Once you have a location, you will need to prepare the garden soil with a soil amendment rich in organic material or compost, blended with sand and loam. Use a shovel for digging into and turning the earth, then add your soil amendment and use a garden tiller to evenly blend it into the native dirt.
Your finished planting area should be a raised mix of roughly one part soil amendment to two parts native earth; and because mature plants are fairly small, plan on area to accommodate 2 to 3 plants.
You have already done all of the hard work; actually planting your Hosta is easy but it must be done right to ensure well established plants. Planting will require digging the hole, preparing and placing the root mass, backfilling, applying fertilizer, watering-in, and applying mulch.
Step 1: Dig out a hole in well packed, amended soil that is twice as large as your Hosta root mass. Form a well compacted, raised, mound of soil in the bottom of the hole.
Step 2: Prepare the root mass by trimming off the ends of individual roots, and place the root mass atop the mound in the hole. Place the plant just low enough so that all of the top of the root mass will be covered with no more than an inch of soil when back filled.
Step 3: Backfill the hole with amended soil, compacting the soil around the roots as you fill. The compacted soil should end up slightly above the surrounding ground, with a ring of soil built up to form a water reservoir around the plant.
Step 4: Apply approximately a teaspoon full of 10-10-10 fertilizer to the soil surface around the plant
Step 5: Add water, backfilling ss needed as soil settles. Repeat until soil no longer settles, is slightly raised above surrounding ground, and slightly below the surrounding reservoir.
Step 6: Lightly spread mulch or compost around the plant.
Here is a short video to show you how it’s done.
Hosta are fairly hardy when it comes to vulnerability to both disease and pests. A healthy plant will tend to stay healthy if it is planted properly, watered properly, and fertilized properly, and pests are limited plant eating animals like deer or rabbits, and easily controlled by fencing in your yard. Snails or slugs may be an occasional problem; simply manually remove them.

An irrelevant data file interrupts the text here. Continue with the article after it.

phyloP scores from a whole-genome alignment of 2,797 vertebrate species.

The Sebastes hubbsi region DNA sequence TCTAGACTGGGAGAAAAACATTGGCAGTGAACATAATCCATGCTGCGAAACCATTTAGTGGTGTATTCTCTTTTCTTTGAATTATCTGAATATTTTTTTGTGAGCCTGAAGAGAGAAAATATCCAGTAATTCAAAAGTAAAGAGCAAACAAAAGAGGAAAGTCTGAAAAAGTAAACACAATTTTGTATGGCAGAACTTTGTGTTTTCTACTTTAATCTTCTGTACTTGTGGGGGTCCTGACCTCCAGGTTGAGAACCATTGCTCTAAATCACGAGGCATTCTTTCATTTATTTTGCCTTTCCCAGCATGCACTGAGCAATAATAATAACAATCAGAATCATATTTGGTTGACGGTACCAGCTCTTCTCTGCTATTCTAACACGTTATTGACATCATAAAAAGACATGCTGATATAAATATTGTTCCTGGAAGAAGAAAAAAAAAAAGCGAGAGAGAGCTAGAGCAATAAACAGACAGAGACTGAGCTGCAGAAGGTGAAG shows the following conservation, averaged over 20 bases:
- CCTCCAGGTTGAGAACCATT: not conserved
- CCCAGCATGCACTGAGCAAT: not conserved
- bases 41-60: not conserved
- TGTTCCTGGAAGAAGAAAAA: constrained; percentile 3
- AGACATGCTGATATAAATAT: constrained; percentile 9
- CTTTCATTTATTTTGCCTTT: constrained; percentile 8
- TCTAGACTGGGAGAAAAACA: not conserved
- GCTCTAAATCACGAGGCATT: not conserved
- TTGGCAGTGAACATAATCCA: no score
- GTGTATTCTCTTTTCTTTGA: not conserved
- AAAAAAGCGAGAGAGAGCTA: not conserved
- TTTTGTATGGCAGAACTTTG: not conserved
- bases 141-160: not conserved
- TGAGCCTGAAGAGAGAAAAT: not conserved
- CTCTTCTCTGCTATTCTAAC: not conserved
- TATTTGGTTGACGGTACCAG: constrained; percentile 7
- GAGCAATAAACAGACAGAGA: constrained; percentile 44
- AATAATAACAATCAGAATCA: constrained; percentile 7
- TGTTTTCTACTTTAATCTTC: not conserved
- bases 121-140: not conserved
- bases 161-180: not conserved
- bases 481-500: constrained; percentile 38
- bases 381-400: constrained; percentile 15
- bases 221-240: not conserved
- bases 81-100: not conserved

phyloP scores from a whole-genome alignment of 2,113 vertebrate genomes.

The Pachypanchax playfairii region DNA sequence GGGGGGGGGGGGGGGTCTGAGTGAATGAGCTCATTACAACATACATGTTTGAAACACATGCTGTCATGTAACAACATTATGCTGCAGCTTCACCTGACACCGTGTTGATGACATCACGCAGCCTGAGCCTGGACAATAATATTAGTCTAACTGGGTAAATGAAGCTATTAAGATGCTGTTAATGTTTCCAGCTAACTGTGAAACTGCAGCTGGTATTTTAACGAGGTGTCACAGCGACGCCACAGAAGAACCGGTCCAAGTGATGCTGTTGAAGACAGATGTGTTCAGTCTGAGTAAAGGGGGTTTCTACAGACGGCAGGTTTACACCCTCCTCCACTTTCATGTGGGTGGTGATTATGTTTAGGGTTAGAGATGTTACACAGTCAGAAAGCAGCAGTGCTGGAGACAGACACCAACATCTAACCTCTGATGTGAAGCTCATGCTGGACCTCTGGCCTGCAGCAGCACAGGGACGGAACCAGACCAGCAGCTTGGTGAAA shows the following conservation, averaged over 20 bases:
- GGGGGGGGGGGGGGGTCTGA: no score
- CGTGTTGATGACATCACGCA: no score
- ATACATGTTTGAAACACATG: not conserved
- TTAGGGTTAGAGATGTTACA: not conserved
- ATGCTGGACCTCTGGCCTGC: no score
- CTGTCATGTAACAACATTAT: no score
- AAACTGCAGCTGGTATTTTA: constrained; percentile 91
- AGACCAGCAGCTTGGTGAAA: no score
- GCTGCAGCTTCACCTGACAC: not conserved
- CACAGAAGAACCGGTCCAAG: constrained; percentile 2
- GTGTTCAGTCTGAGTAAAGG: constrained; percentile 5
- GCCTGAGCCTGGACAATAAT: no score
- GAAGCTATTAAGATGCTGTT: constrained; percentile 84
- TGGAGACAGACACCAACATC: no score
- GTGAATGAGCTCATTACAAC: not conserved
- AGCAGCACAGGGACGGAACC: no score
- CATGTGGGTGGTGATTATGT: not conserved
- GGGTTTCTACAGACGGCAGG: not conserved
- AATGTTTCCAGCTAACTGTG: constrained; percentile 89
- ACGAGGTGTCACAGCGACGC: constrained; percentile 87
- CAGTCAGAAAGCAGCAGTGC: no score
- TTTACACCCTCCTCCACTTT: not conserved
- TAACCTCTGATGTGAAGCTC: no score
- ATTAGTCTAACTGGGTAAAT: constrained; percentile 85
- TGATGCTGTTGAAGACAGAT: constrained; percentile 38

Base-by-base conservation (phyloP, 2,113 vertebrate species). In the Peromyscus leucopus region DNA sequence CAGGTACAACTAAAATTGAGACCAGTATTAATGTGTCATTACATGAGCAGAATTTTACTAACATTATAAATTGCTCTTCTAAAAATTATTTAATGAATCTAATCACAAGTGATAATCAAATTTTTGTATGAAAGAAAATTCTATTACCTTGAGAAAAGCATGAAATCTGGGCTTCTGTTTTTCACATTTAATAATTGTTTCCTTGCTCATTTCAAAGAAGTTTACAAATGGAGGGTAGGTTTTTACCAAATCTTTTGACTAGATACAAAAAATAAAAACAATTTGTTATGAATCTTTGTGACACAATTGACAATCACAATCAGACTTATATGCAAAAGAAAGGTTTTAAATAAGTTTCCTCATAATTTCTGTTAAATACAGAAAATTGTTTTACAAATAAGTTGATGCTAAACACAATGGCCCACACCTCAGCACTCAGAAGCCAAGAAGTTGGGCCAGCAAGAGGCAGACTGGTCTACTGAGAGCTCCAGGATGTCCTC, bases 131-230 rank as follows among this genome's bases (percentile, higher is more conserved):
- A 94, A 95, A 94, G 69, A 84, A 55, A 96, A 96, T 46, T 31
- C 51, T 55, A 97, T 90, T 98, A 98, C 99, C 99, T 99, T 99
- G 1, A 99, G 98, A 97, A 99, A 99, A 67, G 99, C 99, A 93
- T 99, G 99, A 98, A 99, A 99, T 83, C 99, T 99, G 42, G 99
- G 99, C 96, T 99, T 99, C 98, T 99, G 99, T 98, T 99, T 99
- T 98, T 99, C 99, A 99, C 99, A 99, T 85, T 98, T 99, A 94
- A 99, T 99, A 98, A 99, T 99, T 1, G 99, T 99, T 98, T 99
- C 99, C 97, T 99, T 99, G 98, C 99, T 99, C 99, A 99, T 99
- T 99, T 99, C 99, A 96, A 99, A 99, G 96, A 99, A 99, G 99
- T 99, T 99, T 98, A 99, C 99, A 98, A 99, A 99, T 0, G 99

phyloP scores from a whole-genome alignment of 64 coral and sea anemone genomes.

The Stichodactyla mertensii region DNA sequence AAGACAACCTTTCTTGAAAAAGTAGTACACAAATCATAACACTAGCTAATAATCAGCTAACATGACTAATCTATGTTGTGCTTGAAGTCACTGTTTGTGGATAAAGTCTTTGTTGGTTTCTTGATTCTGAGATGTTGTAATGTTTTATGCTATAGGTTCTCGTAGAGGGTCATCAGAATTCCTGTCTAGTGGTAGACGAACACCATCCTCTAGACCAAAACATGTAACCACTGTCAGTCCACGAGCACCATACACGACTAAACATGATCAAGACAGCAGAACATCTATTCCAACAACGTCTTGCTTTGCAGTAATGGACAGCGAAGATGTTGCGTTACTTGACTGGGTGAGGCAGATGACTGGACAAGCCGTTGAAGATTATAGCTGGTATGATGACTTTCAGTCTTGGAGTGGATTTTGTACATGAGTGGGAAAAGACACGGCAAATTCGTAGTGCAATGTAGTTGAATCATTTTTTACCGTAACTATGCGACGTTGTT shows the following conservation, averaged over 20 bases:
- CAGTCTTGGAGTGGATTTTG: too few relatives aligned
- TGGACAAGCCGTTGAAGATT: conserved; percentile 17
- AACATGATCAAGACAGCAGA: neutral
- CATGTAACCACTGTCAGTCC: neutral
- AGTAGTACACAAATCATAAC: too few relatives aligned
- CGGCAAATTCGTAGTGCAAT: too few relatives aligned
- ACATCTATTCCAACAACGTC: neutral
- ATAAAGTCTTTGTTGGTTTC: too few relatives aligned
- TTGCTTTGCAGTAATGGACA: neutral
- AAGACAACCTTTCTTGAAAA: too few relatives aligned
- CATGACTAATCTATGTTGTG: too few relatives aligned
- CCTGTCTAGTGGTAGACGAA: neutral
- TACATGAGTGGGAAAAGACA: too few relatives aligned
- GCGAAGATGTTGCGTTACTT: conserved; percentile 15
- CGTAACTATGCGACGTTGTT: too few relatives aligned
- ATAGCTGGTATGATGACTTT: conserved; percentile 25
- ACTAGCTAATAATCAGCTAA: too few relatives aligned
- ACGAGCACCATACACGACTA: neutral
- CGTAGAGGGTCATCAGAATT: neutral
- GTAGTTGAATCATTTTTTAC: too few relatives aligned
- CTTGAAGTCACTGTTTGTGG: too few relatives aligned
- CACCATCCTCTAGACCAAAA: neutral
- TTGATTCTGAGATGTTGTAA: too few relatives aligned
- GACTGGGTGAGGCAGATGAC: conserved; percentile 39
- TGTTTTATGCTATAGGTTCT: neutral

The most common threats to the health of a Hosta plant are either excessive water or not enough water, excessive fertilizer, and too much direct afternoon sun. The soil around your plants should be kept moist, but not soaked, easily accomplished by occasional watering and keeping a ground cover of mulch around the plant. Fertilize lightly, in the spring or the fall, using a half a pound of 10-10-10 fertilizer per 100 square feet of ground.
The full beauty of your mature plants will be most evident 2 to 3 years after planting. At this time they should be full and well formed, with dense foliage and lots of color. Getting your plants to this stage of growth is easy if you follow the guidelines we’ve mentioned.
It’s important to locate your Hosta in adequate shade, properly prepare the soil before planting, and ensure plants get adequate moisture without over watering. Once established, flatten out the reservoir around the plant. Be sure to share your comments and thoughts about this amazing plant.
Hello, I’m Laura Bennett. I love nature especially when it comes to flowers and different kinds of plants. I started a very small garden behind my house and I named it Humid Garden. So, I created this blog to provide aspiring and inspiring thoughts about gardening for gardeners and anyone who has the intention of keeping a garden.